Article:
After hours of testing, we decided the best fungo bat on the market for any budget is the SSK PS-200 or SSK PS-100. The bat is a smooth swinging stick used at the highest levels of baseball. The shorter version, PS-100, is a 33-inch bat made for shorter hitting—so infield practice, or if you are little league coach, then all field hitting. The PS-200 is a longer 37-inch and built for big hits on 400 foot fields. A skilled fungo user could put a ball a in a trash can on the warning track.
There are a number of fungo bats on the market today, many of which feel and look a lot like the SSK. The SSK is a standard bearer of wood fungos and is used at the highest level of baseball. All other fungos wish to be like it, hence the reason many feel and look like it. But, the Japanese white ash wood is the perfect blend of durability, balance and control. Price check: Amazon.com. See our full review: SSK Fungo Reviews.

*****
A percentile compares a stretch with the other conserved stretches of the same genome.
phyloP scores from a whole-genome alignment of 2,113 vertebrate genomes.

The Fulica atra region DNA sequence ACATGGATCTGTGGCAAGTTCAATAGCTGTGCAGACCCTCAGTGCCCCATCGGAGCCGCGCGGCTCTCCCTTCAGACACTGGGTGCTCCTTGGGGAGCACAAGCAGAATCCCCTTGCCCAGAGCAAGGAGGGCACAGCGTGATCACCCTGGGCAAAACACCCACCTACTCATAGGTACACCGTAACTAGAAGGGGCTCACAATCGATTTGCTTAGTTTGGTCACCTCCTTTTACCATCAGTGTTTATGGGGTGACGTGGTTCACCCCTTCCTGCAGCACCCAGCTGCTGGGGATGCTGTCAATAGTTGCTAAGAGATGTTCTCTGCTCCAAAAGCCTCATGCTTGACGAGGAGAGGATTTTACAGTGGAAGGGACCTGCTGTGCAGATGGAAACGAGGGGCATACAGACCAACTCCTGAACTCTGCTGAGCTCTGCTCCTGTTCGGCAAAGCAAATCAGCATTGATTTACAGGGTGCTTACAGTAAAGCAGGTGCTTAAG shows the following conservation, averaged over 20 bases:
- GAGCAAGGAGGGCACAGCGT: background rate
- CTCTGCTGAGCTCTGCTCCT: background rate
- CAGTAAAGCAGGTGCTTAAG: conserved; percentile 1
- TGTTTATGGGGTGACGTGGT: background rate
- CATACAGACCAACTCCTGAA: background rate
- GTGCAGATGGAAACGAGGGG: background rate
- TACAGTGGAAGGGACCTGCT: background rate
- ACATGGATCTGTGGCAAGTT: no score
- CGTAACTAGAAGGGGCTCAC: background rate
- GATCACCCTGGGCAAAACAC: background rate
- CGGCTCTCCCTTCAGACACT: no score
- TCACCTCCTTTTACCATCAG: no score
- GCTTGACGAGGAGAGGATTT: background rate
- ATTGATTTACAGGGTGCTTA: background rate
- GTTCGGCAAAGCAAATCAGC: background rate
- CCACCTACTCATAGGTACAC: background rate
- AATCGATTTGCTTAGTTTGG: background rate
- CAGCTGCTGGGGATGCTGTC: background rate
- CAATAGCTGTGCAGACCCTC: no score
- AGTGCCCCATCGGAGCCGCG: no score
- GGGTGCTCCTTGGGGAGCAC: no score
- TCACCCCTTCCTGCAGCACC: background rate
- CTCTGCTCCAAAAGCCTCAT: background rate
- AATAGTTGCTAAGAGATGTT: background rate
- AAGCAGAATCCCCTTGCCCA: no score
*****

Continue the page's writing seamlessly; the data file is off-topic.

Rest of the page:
Best Fungo Bats
|3||Easton MLF-5||34 or 37||Check|
|4||Axe Composite Maple Fungo||35||Check|
|5||Aluminum Easton F4||35||Check|
1 & 2 SSK PS-200 or PS-100
As we state above, the fungo from SSK consistently ranks on the top of our best baseball bats pages. It is a smooth swinging stick made with a unique brand of popular wood. MLB players and teams use it obsessively. The fact it comes in every color imaginable is another huge plus.
The 200 is a 37 inch bat that weighs around 17 ounces. It is made for bigger fields and skilled fungo hitters. The PS-100 is a 33-inch bat that is built for infield practice. Coaches of teams that use smaller fields could use the 33-inch PS-100 for all fields practice.